At a recent dinner, I asked a friend of mine if he would join me as a supporter of the Tea Party but he balked at the idea. This intrigued me; I know that he champions smaller government and fiscal responsibility – policies the Tea Party stands for as well. When I pressed him, he admitted that there’s a feeling about the Tea Party that makes him uncomfortable.
This got me thinking. My experience with the Tea Party movement, at least in New York, has been nothing less than superb. I’ve met a true cross-section of people – entrepreneurs, office workers, doctors, retirees, young people. They are intelligent, decently educated, passionate individuals. It astounds me that there is a great disconnect between what the Tea Party stands for and what the public perspective is. People need to understand that the Tea Party is not what the press portrays it to be – it is not out-of-touch, crazy, or reactionary. The Tea Party is about smaller government, lower taxes, the Constitution, and individual liberty. That’s it.
I am sure that there are Tea Party followers who have off-the-mainstream and even strange opinions, as do followers of any group. For instances, some Tea Partiers may be pro-immigration, while others may not be. It doesn’t matter; that is, there is no right or reason for any Tea Partier to be saying anything about immigration reform in the context of the Tea Party. Such opinions are not relevant to their Tea Party association. And though these ancillary opinions would be disregarded in other organizations, they become front and center – for liberals and the press – who want to diminish the Tea Party or try to sow discord.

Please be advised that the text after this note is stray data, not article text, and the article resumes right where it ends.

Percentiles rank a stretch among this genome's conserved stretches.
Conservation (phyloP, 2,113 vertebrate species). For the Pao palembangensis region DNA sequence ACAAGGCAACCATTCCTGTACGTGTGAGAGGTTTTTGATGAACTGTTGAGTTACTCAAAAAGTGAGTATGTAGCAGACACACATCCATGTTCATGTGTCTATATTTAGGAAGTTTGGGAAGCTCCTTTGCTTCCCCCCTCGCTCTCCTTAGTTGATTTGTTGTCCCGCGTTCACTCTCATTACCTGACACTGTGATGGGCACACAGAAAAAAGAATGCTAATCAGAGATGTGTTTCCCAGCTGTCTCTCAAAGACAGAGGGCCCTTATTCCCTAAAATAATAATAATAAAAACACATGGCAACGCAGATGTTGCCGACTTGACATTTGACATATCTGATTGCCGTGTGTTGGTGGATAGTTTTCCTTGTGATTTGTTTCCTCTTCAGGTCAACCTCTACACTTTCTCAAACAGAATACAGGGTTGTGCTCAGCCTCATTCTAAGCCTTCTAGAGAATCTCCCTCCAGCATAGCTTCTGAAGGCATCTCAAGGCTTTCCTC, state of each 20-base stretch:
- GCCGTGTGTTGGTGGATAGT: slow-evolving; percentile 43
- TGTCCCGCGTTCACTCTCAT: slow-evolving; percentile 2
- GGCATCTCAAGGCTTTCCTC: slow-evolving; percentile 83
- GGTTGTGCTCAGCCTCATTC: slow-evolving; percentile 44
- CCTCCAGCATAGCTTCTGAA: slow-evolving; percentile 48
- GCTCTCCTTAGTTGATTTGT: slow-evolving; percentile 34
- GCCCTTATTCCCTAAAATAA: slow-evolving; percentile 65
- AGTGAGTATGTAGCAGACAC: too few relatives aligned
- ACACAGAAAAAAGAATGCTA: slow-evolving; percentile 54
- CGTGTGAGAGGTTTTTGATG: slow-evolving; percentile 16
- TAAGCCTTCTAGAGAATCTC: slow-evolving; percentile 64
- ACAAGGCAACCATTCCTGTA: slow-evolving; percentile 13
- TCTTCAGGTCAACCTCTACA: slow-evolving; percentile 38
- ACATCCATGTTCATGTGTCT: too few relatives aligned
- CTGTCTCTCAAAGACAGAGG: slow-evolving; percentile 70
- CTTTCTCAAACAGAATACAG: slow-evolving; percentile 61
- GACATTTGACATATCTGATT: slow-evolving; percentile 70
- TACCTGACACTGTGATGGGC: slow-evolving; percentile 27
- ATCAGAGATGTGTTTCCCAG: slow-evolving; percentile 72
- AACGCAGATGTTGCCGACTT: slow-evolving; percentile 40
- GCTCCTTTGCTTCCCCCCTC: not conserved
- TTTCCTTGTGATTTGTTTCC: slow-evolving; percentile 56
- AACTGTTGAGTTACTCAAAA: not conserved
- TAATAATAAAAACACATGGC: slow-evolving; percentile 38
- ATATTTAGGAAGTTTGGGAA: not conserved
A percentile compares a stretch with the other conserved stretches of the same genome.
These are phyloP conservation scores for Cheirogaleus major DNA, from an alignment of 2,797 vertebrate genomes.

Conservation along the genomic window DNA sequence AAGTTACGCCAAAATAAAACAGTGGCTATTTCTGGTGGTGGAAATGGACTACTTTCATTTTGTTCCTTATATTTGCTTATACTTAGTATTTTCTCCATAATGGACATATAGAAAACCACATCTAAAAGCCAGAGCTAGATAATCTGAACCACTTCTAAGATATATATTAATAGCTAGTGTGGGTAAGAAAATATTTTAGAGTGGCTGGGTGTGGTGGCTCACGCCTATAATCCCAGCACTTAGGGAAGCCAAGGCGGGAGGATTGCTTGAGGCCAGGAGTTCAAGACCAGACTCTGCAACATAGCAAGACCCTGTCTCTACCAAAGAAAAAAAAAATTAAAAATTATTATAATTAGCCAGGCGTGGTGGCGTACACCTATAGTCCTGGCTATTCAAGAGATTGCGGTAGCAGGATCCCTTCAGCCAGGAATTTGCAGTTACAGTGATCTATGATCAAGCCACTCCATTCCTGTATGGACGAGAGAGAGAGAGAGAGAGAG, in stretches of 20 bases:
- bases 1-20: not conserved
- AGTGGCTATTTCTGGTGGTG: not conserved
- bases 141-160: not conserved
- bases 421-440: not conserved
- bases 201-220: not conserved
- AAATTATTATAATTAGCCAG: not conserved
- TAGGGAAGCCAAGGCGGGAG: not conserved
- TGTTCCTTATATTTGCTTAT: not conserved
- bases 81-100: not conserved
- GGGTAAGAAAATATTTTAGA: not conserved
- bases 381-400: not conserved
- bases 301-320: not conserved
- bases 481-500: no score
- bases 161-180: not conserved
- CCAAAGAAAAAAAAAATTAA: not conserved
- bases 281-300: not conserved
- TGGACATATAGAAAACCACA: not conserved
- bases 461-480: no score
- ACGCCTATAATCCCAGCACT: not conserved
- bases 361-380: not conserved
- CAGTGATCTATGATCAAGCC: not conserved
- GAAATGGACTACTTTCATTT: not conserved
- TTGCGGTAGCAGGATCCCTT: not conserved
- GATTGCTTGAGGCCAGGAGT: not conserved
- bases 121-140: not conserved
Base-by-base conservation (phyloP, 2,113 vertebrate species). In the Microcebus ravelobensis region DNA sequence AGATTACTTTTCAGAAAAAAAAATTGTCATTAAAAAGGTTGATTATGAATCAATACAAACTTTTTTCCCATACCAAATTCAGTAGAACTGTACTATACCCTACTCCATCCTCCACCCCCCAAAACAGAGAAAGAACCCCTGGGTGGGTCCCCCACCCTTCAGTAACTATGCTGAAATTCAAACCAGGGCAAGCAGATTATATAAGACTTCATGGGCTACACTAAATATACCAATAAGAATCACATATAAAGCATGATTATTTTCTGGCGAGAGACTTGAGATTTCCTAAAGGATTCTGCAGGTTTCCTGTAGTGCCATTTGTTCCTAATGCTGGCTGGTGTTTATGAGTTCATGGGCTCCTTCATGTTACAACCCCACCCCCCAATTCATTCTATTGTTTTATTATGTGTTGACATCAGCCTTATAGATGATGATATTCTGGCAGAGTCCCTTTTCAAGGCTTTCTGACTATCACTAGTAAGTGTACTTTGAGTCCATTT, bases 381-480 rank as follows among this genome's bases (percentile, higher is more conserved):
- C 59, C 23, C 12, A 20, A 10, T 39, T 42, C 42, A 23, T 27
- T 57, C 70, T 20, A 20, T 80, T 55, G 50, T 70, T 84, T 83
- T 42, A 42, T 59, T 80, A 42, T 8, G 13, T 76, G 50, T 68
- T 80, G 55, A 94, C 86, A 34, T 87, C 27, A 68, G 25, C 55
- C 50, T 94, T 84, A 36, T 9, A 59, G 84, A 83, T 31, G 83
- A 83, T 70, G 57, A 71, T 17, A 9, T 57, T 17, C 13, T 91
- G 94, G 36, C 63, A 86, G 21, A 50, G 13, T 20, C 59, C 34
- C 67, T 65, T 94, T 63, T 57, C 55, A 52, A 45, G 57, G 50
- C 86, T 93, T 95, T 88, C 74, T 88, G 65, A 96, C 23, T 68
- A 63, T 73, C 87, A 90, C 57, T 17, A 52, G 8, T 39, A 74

The Tea Party is a movement of ordinary American people who share an excellent philosophy. The fact that they continue to be targeted, tarred, and trashed by the left-wing media should be an outrage to all Americans.
The Tea Party will be successful by continuing to impress upon Americans – person by person – the need for restraint in government, in taxes, and in spending.